As much as you need to share your tribute fund with your supporters, it's crucial to promote it internally too.
Your colleagues can act as advocates about your tribute fund scheme, to both existing and potential supporters who may benefit from a fund. But first, they need to know about the scheme and the key contact details, or this can't happen.
Who needs to know?
The short answer is everyone. All of the charity’s employees not only need to know the relevant details about the tribute fund scheme, but also why it's so important, how it helps not only your charity but also what it can offer a bereaved family.
Don’t just think in terms of the charity’s fundraising team, anyone can be an advocate. Does your charity have any community-based staff or volunteers, an outreach team, nursing staff? Reception staff that meet the public on a regular basis? These front line workers can be key influencers for your scheme.
What do they need to know?
You need to tell your colleagues three main things:
Why: Tell colleagues why the tribute fund scheme is important. Explain how the income raised has made a difference, and if possible put it in tangible terms that relate to their work, i.e. ‘last year tribute funds raised enough to purchase two new pieces of care equipment’.
You also need to share why the scheme is so important for bereaved families, what a page offers, and how it can help them in their grief. Tribute pages are at their heart a bereavement care tool, so share this with your colleagues.
This is the all-important ‘elevator pitch’. Staff need to be able to explain in a few short sentences what your tribute fund scheme is and why it matters. You can provide all this information for them in advance to make it simple, and if possible use the same language and terms that are used on print literature or your website.
Staff need to know where to direct people internally, i.e. the name and contact details of the in-memory fundraiser, and the web link of the in-memory fundraising page on your website (this will ideally be a short web link that can be shared verbally and in print, rather than searching from the homepage.) Staff are far more likely to advocate for you if they have clear signposting to share and know who to talk to.
How can I tell people?
This will depend on the size and resources of your charity, but if available you could consider:
Staff info packs - brief guides to tribute funds with the above information clearly mapped out for them, especially contact information. This doesn’t need to be a large document, it can even be a business card for them to carry.
Internal newsletter - regular, consistent messaging and signposting to the in-memory fundraiser so staff are familiar with the scheme. This is also a great way to share the impact of tribute funds; share information about recent funds and what they have raised and how they have helped the family and the charity.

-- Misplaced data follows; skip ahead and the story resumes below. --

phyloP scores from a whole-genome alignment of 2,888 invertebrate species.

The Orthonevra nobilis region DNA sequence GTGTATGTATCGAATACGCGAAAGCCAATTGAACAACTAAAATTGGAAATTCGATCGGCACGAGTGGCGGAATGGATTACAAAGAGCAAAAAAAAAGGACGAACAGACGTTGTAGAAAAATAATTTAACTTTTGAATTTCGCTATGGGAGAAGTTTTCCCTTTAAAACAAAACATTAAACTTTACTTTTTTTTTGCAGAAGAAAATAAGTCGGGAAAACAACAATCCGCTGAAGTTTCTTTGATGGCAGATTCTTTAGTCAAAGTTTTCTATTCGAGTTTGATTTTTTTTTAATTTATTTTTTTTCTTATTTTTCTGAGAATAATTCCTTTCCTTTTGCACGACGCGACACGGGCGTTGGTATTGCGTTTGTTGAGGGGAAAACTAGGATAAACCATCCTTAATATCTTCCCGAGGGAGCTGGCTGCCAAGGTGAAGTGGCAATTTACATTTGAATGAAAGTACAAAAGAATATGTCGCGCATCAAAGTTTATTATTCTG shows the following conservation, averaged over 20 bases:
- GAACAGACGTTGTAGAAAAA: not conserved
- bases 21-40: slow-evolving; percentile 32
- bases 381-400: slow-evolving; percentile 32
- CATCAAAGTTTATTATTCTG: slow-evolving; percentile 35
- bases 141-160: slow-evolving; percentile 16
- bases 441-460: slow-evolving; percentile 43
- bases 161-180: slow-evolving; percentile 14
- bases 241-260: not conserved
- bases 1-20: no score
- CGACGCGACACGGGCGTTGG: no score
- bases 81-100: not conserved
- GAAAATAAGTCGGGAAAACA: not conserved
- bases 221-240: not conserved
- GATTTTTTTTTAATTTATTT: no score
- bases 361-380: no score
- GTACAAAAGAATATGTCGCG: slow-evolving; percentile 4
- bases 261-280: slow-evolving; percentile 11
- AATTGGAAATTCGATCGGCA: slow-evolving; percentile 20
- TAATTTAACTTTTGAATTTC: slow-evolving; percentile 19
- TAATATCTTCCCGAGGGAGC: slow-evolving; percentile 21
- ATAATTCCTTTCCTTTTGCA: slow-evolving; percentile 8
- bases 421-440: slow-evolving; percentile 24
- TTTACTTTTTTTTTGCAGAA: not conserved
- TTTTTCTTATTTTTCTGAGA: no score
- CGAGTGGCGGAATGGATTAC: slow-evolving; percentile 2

Intranet - could you have a section on the intranet about in-memory funds? If possible have your ‘elevator pitch’ information available here.
Event fundraising - is there a member of the events team that could champion tribute funds for you? If events supporters are in-memory motivated then it’s a natural fit and could encourage them to support you in the long-term.
Induction training - if possible introduce tribute funds to new staff right from the off, and share the staff info pack with them.
Team meetings - could you attend other team meetings, such as supporter care team meetings, or heads of department meetings for a shared learning session, possibly with a tribute fund holder? Sharing the impact of a fund from a supporter perspective is particularly powerful, and is something managers and care team members can then use when communicating with other stakeholders.
Volunteers - often volunteers are a key public-facing role, in shops, receptions etc, and can be a great advocate for your tribute fund scheme. Speak to your volunteer coordinator or the volunteers directly, and give them a staff information pack too if you have one.
Resources - some items to consider
Staff information pack. These can (and should) be very succinct info sheets, with a brief explanation of what a tribute fund is, how it helps people, and how to set one up. You could consider putting this onto a business card, with the in-memory fundraiser contact information and web links, which could then be given in small quantities to front line workers to distribute if they wanted to. This can be an inexpensive way for staff to pass the information on, without having to retain the information themselves. You could also have a small flyer, or even a basic in-house printed sheet so staff have the details they need.
Flyers - for staff to distribute. Again this helps staff have the information at their fingertips, and is a good way of spreading the word about your tribute fund. These should also be available on reception if you have one, with all receptionists clear who to contact internally if someone is interested.
Short web links - if possible make your tribute fund page web section a memorable, print-ready link e.g. www.charity/remember. This way staff can share it verbally and it can be included in literature easily. If people have to search on the homepage or staff can’t remember where to find it, you will lose potential supporters.
Have a backup. Who would someone speak to if you were on holiday? If possible try and ensure that another staff member can set up a fund and help supporters in your absence.
If you're interested in finding out more about working with us, and how we can help you maximise your charity's in-memory income, contact us on 01494 722818 or email firstname.lastname@example.org.